Oleg Polikarpotchkin, Oct 26, 2004
    #7
  8. Oleg Polikarpotchkin wrote:
    > (DaKoadMunky) wrote in message news:<>...
    >
    >>>It is not possible to call a method with no implementation, unless
    >>>there is a problem with the build process

    >>
    >>Not necessarily true...
    >>
    >>struct Abstract
    >>{
    >> Abstract()
    >> {
    >> NonVirtual();
    >> }
    >>
    >> void NonVirtual()
    >> {
    >> PureVirtual();
    >> }
    >>
    >> virtual void PureVirtual()=0;
    >>};
    >>
    >>struct Concrete : public Abstract
    >>{
    >> void PureVirtual()
    >> {
    >> }
    >>};
    >>
    >>int main()
    >>{
    >> Concrete c;
    >>
    >> return 0;
    >>}
    >>
    >>Using MSVC++.NET a run-time error indicates that a pure virtual function was
    >>called.

    >
    >
    > It's normal: "Concrete" object vtable is not yet properly constructed.
    > I have seen the comments on this situation, but where it was ?...
    >
    >
    >>I don't know what the language standard says regarding this. I am guessing it
    >>is undefined behavior? Does the standard discuss attempts to invoke pure
    >>virtual functions directly or indirectly from a base class constructor (or
    >>destructor?)


    a constructor cannot call any virtual functions. so any call to a
    virtual function will be non-virtual. In consequence calling a
    pure virtual function should be rejected by the compiler (IIRC)...
     
    Thomas Maier-Komor, Oct 26, 2004
    #8
  9. Bjorn wrote:
    > Hi again,
    >
    > I provide a code example below to clarify things. The compiler version I use
    > is:
    >
    > Microsoft (R) 32-bit C/C++ Optimizing Compiler Version 12.00.8804 for 80x86
    >
    > The following compiles without error, but of course gives a run time error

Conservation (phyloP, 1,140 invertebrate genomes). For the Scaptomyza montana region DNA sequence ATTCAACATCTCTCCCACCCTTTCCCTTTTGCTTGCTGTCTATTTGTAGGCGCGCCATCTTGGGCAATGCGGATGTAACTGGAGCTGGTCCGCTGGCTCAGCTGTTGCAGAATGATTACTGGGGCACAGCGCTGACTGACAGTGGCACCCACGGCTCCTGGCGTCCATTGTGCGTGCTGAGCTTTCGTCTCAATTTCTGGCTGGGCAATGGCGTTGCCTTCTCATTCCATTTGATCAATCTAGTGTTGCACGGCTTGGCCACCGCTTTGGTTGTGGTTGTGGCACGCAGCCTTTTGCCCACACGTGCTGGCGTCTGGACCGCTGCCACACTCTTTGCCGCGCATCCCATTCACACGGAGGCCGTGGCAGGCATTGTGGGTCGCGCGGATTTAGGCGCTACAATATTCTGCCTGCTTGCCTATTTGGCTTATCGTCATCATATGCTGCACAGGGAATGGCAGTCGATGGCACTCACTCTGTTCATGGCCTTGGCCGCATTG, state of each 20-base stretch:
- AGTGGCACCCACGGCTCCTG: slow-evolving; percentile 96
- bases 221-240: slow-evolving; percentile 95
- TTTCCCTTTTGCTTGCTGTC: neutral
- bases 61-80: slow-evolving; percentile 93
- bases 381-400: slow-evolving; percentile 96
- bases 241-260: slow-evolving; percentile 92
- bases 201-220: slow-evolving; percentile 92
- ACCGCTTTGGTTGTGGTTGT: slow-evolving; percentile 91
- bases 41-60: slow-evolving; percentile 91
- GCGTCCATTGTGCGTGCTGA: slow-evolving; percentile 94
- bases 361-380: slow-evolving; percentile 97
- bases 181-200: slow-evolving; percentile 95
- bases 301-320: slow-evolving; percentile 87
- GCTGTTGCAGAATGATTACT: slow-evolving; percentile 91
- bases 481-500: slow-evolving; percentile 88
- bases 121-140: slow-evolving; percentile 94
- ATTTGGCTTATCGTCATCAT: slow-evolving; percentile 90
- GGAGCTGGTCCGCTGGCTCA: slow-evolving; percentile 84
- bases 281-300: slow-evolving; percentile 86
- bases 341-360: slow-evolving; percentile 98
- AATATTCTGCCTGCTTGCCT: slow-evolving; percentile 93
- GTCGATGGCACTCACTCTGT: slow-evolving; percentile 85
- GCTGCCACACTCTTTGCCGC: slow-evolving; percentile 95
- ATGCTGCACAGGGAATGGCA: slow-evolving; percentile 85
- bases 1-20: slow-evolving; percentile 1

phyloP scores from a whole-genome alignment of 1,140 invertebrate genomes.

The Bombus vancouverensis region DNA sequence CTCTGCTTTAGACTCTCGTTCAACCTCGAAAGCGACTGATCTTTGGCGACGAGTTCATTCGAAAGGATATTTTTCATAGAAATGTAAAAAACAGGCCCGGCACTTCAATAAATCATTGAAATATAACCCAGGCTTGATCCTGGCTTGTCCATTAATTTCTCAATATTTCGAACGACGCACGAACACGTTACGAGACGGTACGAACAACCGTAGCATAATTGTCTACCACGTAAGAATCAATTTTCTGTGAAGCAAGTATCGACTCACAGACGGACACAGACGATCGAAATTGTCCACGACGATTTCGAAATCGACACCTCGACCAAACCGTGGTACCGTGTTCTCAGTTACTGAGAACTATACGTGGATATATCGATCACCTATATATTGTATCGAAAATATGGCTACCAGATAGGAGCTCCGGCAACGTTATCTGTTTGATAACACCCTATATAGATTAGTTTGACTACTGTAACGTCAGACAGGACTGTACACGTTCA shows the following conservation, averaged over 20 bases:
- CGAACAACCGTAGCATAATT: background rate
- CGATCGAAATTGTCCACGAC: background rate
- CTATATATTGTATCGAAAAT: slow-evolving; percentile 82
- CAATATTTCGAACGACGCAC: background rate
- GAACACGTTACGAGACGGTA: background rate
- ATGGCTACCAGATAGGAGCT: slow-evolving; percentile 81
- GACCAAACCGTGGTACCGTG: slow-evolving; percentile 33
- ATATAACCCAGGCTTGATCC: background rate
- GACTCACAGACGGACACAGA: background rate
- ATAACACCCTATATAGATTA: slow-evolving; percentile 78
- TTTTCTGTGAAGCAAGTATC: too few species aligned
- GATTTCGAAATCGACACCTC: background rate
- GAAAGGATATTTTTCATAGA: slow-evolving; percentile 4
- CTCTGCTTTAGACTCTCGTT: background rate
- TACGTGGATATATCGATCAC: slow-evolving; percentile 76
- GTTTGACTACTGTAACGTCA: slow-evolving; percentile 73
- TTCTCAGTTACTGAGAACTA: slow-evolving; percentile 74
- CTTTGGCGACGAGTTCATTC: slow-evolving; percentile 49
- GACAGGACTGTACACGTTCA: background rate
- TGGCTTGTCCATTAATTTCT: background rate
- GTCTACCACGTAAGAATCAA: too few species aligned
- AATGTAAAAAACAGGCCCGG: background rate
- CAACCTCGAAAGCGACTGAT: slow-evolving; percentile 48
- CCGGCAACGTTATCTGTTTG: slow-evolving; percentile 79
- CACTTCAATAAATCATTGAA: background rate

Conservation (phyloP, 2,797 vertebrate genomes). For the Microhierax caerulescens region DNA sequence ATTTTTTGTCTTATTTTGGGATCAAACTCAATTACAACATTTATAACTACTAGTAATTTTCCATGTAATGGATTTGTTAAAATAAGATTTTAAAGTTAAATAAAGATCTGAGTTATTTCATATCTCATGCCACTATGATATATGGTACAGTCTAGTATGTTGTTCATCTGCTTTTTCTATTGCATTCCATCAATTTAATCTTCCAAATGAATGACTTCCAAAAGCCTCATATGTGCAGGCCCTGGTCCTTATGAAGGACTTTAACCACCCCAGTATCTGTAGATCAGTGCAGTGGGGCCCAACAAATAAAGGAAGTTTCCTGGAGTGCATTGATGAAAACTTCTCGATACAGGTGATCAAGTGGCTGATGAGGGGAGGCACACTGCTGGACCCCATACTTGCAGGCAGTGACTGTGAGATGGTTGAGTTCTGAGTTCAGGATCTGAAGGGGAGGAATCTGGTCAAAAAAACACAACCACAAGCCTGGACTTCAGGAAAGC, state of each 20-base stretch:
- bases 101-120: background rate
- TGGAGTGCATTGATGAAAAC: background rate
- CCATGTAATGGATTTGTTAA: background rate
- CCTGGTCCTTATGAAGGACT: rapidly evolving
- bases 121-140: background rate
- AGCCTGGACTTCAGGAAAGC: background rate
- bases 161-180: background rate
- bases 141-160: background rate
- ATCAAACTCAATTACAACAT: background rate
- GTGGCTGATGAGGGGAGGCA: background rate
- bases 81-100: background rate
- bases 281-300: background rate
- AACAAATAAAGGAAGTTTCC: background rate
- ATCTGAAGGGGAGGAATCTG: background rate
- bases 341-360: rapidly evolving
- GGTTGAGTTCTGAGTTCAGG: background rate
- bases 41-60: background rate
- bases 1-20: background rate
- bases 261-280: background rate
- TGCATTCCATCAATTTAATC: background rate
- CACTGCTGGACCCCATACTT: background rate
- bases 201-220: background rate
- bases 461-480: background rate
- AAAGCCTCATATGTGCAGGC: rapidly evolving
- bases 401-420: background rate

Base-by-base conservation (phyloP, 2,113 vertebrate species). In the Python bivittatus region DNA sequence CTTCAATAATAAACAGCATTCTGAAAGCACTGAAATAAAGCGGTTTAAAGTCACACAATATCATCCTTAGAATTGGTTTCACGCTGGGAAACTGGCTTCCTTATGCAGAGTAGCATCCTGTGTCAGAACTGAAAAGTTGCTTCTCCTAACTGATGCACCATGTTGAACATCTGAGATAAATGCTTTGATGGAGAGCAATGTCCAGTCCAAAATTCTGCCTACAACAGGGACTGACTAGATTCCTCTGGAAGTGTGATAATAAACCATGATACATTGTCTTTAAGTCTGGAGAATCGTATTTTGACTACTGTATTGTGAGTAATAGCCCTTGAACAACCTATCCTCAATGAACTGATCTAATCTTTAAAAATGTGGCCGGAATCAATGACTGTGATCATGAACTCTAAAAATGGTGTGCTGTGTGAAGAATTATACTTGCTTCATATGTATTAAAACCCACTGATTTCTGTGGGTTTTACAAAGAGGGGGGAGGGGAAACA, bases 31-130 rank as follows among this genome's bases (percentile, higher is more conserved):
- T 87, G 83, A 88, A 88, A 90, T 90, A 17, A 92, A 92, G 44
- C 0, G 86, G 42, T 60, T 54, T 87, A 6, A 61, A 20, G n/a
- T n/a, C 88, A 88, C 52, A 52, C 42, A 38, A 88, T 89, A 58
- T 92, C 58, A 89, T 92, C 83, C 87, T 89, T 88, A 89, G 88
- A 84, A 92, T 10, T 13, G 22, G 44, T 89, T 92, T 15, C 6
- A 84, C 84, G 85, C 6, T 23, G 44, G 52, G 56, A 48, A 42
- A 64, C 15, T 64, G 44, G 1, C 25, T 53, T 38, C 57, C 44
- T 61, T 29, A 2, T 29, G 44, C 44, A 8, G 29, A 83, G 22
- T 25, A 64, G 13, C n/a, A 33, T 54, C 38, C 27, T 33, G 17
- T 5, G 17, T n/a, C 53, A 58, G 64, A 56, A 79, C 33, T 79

> since all methods are not implemented.
    > #include "stdafx.h"
    >
    > class Base {
    >
    > public:
    >
    > virtual void func1() = 0;
    >
    > virtual void func2() = 0;
    >
    > };
    >
    > class SubClassToBase : public Base {
    >
    > virtual void func1() {
    >
    > int i = 7;
    >
    > }
    >
    > };
    >
    > class Container {
    >
    > public:
    >
    > Base* getBase() {
    >
    > return b;
    >
    > }
    >
    > private:
    >
    > SubClassToBase b[1];
    >
    > };
    >
    > int main(int argc, char* argv[])
    >
    > {
    >
    > Container* c = new Container;
    >
    > c->getBase()->func2();
    >
    > // This will cause a runtime error, since
    >
    > // func2() is not impemented
    >
    > // The compiler does not generate error
    >
    > return 0;
    >
    > }
    >
    > /Bjorn
    >
    >


    Checked with the two compilers that I have access to.

    class Base {

    public:

    virtual void func1() = 0;
    virtual void func2() = 0;

    };

    class SubClassToBase : public Base {

    virtual void func1() {
    int i = 7;
    }
    };

    class Container { //g++ errors out here

    public:

    Base* getBase() {
    return b;
    }

    private:
    SubClassToBase b[1]; // VC++ .NET 2003 errors out here.
    };

    int main(int argc, char* argv[]) {

    Container* c = new Container;
    c->getBase()->func2();

    // This will cause a runtime error, since
    // func2() is not impemented
    // The compiler does not generate error

    return 0;
    }


    gcc 3.4.2.

    C:\>g++ -ansi -pedantic pure_virtual.cpp
    pure_virtual.cpp:17: error: cannot declare field `Container::b' to be of
    type `SubClassToBase'
    pure_virtual.cpp:17: error: because the following virtual functions
    are abstract:
    pure_virtual.cpp:6: error: virtual void Base::func2()


    VC++ .NET is not happy either.

    C:\pure_virtual.cpp(26) : error C2259: 'SubClassToBase' : cannot
    instantiate abstract class
    due to following members:
    'void Base::func2(void)' : pure virtual function was not defined
    C:\pure_virtual.cpp(6) : see declaration of 'Base::func2'


    <OT>

    U:\>cl
    Microsoft (R) 32-bit C/C++ Optimizing Compiler Version 13.10.3077 for 80x86
    Copyright (C) Microsoft Corporation 1984-2002. All rights reserved.

    </OT>

    --
    Karthik. http://akktech.blogspot.com .
    ' Remove _nospamplz from my email to mail me. '
     
    Karthik Kumar, Oct 27, 2004
    #9
  10. > a constructor cannot call any virtual functions. so any call to a
    > virtual function will be non-virtual. In consequence calling a
    > pure virtual function should be rejected by the compiler (IIRC)...


    Which rules from the specifications show this restriction?
    Would you like to adjust your wording?

    How does your statement fit to the descriptions in the chapter "Item
    25: Virtualizing constructors and non-member functions" from the book
    "More Effective C++"?

    Regards,
    Markus
     
    Markus Elfring, Oct 27, 2004
    #10
  11. Markus Elfring, Oct 28, 2004
    #11